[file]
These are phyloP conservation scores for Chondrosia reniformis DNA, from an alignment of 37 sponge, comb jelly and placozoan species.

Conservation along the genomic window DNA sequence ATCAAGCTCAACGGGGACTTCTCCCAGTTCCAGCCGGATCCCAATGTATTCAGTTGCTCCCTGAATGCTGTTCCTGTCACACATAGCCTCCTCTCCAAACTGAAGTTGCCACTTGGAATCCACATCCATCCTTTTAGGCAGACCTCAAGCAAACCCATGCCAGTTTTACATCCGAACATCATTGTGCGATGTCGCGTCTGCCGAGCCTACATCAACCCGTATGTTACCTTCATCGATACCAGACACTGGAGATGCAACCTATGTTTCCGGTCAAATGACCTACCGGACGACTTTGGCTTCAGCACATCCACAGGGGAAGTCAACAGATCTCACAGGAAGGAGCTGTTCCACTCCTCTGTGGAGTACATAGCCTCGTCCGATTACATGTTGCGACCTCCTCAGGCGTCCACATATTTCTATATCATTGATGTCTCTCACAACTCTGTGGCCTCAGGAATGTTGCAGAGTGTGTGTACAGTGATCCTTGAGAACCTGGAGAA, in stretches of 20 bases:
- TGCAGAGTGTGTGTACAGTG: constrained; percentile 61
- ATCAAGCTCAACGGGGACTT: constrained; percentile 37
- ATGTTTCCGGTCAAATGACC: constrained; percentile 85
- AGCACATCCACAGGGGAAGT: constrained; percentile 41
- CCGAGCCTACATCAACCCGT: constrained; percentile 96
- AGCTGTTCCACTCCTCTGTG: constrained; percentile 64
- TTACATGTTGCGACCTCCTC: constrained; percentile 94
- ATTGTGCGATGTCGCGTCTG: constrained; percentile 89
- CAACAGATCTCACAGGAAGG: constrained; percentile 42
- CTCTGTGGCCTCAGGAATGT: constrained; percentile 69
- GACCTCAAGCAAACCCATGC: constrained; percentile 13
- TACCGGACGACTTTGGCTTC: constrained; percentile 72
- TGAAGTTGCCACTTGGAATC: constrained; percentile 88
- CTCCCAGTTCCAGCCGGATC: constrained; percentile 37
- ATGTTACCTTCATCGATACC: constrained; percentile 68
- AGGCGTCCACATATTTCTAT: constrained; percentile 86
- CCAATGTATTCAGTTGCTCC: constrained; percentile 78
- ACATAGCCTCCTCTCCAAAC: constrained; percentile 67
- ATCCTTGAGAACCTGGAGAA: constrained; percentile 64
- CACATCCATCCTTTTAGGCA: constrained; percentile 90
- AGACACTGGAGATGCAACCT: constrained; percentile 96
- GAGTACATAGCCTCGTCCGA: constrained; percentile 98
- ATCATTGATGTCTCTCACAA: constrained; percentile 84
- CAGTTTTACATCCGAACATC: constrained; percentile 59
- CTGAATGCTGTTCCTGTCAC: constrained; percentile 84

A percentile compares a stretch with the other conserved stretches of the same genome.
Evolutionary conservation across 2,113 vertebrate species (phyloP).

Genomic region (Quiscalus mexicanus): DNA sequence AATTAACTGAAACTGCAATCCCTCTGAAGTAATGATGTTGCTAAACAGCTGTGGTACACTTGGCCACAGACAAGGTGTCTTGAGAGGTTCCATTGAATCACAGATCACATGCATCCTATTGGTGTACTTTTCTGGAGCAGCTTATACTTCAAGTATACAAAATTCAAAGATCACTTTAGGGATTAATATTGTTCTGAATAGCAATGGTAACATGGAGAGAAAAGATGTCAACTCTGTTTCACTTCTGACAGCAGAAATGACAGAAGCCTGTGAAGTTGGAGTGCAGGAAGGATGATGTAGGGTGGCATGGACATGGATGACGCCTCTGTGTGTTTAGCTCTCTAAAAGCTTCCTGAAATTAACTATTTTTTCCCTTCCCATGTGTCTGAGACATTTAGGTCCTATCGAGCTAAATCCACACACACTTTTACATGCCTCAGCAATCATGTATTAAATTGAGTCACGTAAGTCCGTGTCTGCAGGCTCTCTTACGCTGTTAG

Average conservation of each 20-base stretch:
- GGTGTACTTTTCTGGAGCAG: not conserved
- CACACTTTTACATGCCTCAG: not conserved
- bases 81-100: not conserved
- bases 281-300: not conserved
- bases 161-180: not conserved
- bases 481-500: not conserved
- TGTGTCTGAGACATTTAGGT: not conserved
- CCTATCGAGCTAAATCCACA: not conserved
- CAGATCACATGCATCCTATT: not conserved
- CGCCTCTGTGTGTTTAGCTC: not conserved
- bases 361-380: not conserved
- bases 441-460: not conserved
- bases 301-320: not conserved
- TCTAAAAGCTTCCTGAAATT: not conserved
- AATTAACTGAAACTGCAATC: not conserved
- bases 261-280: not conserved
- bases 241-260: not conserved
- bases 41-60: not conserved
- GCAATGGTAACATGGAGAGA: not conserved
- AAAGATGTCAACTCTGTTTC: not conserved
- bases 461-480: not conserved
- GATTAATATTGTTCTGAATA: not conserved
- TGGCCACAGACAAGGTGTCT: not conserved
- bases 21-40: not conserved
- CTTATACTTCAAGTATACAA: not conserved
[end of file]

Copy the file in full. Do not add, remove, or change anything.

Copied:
These are phyloP conservation scores for Chondrosia reniformis DNA, from an alignment of 37 sponge, comb jelly and placozoan species.

Conservation along the genomic window DNA sequence ATCAAGCTCAACGGGGACTTCTCCCAGTTCCAGCCGGATCCCAATGTATTCAGTTGCTCCCTGAATGCTGTTCCTGTCACACATAGCCTCCTCTCCAAACTGAAGTTGCCACTTGGAATCCACATCCATCCTTTTAGGCAGACCTCAAGCAAACCCATGCCAGTTTTACATCCGAACATCATTGTGCGATGTCGCGTCTGCCGAGCCTACATCAACCCGTATGTTACCTTCATCGATACCAGACACTGGAGATGCAACCTATGTTTCCGGTCAAATGACCTACCGGACGACTTTGGCTTCAGCACATCCACAGGGGAAGTCAACAGATCTCACAGGAAGGAGCTGTTCCACTCCTCTGTGGAGTACATAGCCTCGTCCGATTACATGTTGCGACCTCCTCAGGCGTCCACATATTTCTATATCATTGATGTCTCTCACAACTCTGTGGCCTCAGGAATGTTGCAGAGTGTGTGTACAGTGATCCTTGAGAACCTGGAGAA, in stretches of 20 bases:
- TGCAGAGTGTGTGTACAGTG: constrained; percentile 61
- ATCAAGCTCAACGGGGACTT: constrained; percentile 37
- ATGTTTCCGGTCAAATGACC: constrained; percentile 85
- AGCACATCCACAGGGGAAGT: constrained; percentile 41
- CCGAGCCTACATCAACCCGT: constrained; percentile 96
- AGCTGTTCCACTCCTCTGTG: constrained; percentile 64
- TTACATGTTGCGACCTCCTC: constrained; percentile 94
- ATTGTGCGATGTCGCGTCTG: constrained; percentile 89
- CAACAGATCTCACAGGAAGG: constrained; percentile 42
- CTCTGTGGCCTCAGGAATGT: constrained; percentile 69
- GACCTCAAGCAAACCCATGC: constrained; percentile 13
- TACCGGACGACTTTGGCTTC: constrained; percentile 72
- TGAAGTTGCCACTTGGAATC: constrained; percentile 88
- CTCCCAGTTCCAGCCGGATC: constrained; percentile 37
- ATGTTACCTTCATCGATACC: constrained; percentile 68
- AGGCGTCCACATATTTCTAT: constrained; percentile 86
- CCAATGTATTCAGTTGCTCC: constrained; percentile 78
- ACATAGCCTCCTCTCCAAAC: constrained; percentile 67
- ATCCTTGAGAACCTGGAGAA: constrained; percentile 64
- CACATCCATCCTTTTAGGCA: constrained; percentile 90
- AGACACTGGAGATGCAACCT: constrained; percentile 96
- GAGTACATAGCCTCGTCCGA: constrained; percentile 98
- ATCATTGATGTCTCTCACAA: constrained; percentile 84
- CAGTTTTACATCCGAACATC: constrained; percentile 59
- CTGAATGCTGTTCCTGTCAC: constrained; percentile 84

A percentile compares a stretch with the other conserved stretches of the same genome.
Evolutionary conservation across 2,113 vertebrate species (phyloP).

Genomic region (Quiscalus mexicanus): DNA sequence AATTAACTGAAACTGCAATCCCTCTGAAGTAATGATGTTGCTAAACAGCTGTGGTACACTTGGCCACAGACAAGGTGTCTTGAGAGGTTCCATTGAATCACAGATCACATGCATCCTATTGGTGTACTTTTCTGGAGCAGCTTATACTTCAAGTATACAAAATTCAAAGATCACTTTAGGGATTAATATTGTTCTGAATAGCAATGGTAACATGGAGAGAAAAGATGTCAACTCTGTTTCACTTCTGACAGCAGAAATGACAGAAGCCTGTGAAGTTGGAGTGCAGGAAGGATGATGTAGGGTGGCATGGACATGGATGACGCCTCTGTGTGTTTAGCTCTCTAAAAGCTTCCTGAAATTAACTATTTTTTCCCTTCCCATGTGTCTGAGACATTTAGGTCCTATCGAGCTAAATCCACACACACTTTTACATGCCTCAGCAATCATGTATTAAATTGAGTCACGTAAGTCCGTGTCTGCAGGCTCTCTTACGCTGTTAG

Average conservation of each 20-base stretch:
- GGTGTACTTTTCTGGAGCAG: not conserved
- CACACTTTTACATGCCTCAG: not conserved
- bases 81-100: not conserved
- bases 281-300: not conserved
- bases 161-180: not conserved
- bases 481-500: not conserved
- TGTGTCTGAGACATTTAGGT: not conserved
- CCTATCGAGCTAAATCCACA: not conserved
- CAGATCACATGCATCCTATT: not conserved
- CGCCTCTGTGTGTTTAGCTC: not conserved
- bases 361-380: not conserved
- bases 441-460: not conserved
- bases 301-320: not conserved
- TCTAAAAGCTTCCTGAAATT: not conserved
- AATTAACTGAAACTGCAATC: not conserved
- bases 261-280: not conserved
- bases 241-260: not conserved
- bases 41-60: not conserved
- GCAATGGTAACATGGAGAGA: not conserved
- AAAGATGTCAACTCTGTTTC: not conserved
- bases 461-480: not conserved
- GATTAATATTGTTCTGAATA: not conserved
- TGGCCACAGACAAGGTGTCT: not conserved
- bases 21-40: not conserved
- CTTATACTTCAAGTATACAA: not conserved